When buying or making an indoor heater, I have noticed that you get really nice internal combustion heaters, which either come in Cast Iron, Steel, Ceramic etc.

I struggle to grasp the best properties of the construction material. Would a metal with good conductivity be more effective in heating a room, or would thicker material be better?

What are the principles at play with effective heaters how would i know what things to look for in heater purchase, and what material is best


Cast Iron is cheap to make in a mold, often bolted together if made in sections and if so, may leak air at the seams, has reasonable fire resistance, can eventually crack from thermal cycling. Often made to look "retro".

Steel is easy to make air-tight, requires metal brakes to fold the steel plate into shape, and the seams need to be welded. The firebox will be lined with firebrick to protect the steel from overheating and serves as thermal mass and also increases the firebox temperatures which if combined with secondary air-intake, will help completely burn all combustibles.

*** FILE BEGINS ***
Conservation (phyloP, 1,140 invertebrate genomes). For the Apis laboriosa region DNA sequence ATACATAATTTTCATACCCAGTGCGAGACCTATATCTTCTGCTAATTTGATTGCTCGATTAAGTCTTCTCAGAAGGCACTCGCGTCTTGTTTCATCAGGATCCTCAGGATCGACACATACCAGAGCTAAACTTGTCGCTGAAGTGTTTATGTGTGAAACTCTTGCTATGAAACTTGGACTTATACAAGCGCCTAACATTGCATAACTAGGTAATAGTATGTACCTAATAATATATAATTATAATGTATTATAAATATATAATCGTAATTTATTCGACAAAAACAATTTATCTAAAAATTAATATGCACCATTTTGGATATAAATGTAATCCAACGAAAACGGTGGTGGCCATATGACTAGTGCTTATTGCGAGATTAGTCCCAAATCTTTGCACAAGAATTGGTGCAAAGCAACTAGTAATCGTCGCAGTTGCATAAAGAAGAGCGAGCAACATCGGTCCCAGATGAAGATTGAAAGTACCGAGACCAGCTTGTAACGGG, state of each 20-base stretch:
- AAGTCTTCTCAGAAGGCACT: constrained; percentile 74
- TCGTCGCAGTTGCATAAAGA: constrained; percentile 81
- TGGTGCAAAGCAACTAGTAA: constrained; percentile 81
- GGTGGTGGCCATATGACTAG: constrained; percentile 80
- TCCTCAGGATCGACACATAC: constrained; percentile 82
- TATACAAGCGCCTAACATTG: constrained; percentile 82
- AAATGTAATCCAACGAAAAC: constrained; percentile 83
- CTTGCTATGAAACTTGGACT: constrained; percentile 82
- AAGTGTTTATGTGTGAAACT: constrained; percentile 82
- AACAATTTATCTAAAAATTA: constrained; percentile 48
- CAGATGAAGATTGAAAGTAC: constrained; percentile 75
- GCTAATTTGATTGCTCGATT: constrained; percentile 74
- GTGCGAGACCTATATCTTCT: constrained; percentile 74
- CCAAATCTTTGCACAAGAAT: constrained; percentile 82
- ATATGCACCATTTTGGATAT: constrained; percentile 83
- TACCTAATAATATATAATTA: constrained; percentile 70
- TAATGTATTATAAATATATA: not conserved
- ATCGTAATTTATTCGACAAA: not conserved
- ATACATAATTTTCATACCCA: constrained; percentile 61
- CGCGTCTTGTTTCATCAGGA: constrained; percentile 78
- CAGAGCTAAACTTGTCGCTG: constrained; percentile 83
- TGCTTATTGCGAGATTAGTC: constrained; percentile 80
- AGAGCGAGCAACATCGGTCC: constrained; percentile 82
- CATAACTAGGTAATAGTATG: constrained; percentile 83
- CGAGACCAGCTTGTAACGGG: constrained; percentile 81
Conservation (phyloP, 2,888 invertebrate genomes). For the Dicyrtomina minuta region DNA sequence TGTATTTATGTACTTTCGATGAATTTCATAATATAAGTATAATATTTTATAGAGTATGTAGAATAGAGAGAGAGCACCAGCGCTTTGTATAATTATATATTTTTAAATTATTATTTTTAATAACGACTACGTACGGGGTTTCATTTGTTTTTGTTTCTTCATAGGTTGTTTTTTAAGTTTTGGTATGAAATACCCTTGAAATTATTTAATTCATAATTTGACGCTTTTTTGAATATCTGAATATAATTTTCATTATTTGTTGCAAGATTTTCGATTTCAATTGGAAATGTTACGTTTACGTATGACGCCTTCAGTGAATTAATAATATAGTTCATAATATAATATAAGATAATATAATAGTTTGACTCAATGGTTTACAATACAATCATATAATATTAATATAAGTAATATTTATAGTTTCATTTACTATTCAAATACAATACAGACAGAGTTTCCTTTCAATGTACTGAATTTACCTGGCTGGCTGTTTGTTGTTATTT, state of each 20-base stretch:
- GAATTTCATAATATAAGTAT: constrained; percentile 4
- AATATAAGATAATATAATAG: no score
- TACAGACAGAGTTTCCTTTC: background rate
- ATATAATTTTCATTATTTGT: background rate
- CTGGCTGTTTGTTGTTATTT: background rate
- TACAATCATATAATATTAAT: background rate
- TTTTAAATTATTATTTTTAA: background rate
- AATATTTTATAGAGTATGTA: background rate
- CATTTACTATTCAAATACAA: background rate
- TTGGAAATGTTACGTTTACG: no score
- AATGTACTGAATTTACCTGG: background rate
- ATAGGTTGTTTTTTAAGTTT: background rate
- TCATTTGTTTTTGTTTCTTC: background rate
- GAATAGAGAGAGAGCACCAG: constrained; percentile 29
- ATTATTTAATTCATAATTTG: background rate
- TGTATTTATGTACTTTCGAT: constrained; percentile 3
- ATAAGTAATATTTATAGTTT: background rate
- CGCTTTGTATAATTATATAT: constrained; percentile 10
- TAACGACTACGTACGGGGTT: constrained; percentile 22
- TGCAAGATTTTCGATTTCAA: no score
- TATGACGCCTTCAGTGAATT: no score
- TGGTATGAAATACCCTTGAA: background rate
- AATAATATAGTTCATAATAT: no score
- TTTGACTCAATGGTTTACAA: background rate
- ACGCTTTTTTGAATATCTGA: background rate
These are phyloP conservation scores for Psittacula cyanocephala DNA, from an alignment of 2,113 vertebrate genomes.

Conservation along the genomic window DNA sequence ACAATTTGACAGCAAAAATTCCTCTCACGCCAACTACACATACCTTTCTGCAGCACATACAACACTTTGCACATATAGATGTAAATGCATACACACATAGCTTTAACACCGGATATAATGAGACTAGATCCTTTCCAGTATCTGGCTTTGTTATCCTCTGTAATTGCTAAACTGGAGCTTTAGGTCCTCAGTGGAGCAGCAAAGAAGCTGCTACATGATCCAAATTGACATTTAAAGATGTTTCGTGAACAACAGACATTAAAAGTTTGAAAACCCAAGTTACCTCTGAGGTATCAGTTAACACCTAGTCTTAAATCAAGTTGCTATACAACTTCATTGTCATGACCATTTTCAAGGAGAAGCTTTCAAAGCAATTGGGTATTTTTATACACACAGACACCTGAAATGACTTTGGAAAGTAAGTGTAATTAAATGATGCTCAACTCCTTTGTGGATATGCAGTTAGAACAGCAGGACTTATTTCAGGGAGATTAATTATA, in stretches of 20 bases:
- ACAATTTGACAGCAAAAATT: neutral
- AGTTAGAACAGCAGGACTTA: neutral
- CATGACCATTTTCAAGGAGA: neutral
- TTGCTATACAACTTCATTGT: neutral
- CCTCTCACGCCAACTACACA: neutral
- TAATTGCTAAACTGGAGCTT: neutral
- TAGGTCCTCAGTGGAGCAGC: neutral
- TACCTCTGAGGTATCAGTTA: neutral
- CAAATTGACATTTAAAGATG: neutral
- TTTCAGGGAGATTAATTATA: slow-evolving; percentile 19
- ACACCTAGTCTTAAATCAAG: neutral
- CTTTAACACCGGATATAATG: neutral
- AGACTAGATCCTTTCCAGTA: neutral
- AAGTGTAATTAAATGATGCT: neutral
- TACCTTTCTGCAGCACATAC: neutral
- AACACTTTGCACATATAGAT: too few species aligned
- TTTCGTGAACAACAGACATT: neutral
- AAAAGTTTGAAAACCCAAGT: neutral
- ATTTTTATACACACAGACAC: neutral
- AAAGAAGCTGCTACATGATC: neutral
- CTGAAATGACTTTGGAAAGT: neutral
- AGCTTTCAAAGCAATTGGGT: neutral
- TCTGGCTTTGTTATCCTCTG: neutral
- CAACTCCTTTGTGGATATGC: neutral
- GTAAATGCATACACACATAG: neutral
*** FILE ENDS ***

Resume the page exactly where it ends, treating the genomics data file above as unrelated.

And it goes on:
Ceramic/Soap Stone stoves essentially dispense with the steel shell, have thick walls for thermal mass and fire resistance.

The major difference in the way steel and ceramic stoves work is the thermal mass that a ceramic stove can have. Steel stoves are efficient at getting the heat out fairly immediately and drive you out of the room in doing so. There is temperature variation.

Ceramic stoves take a lot longer time to warm up, but once heated, serve as a thermal reservoir that absorbs and releases heat over time, leading to more even temperatures. If you let the fire go out, it will take longer to start delivering heat than either Cast Iron or Steel stoves.

Pay attention to the instruction manuals as there are differences in firing methods and also pay attention to not over-firing any of them.

So, it boils down to "Do you want quicker heating or are patient to have more even temperature delivered over time?"

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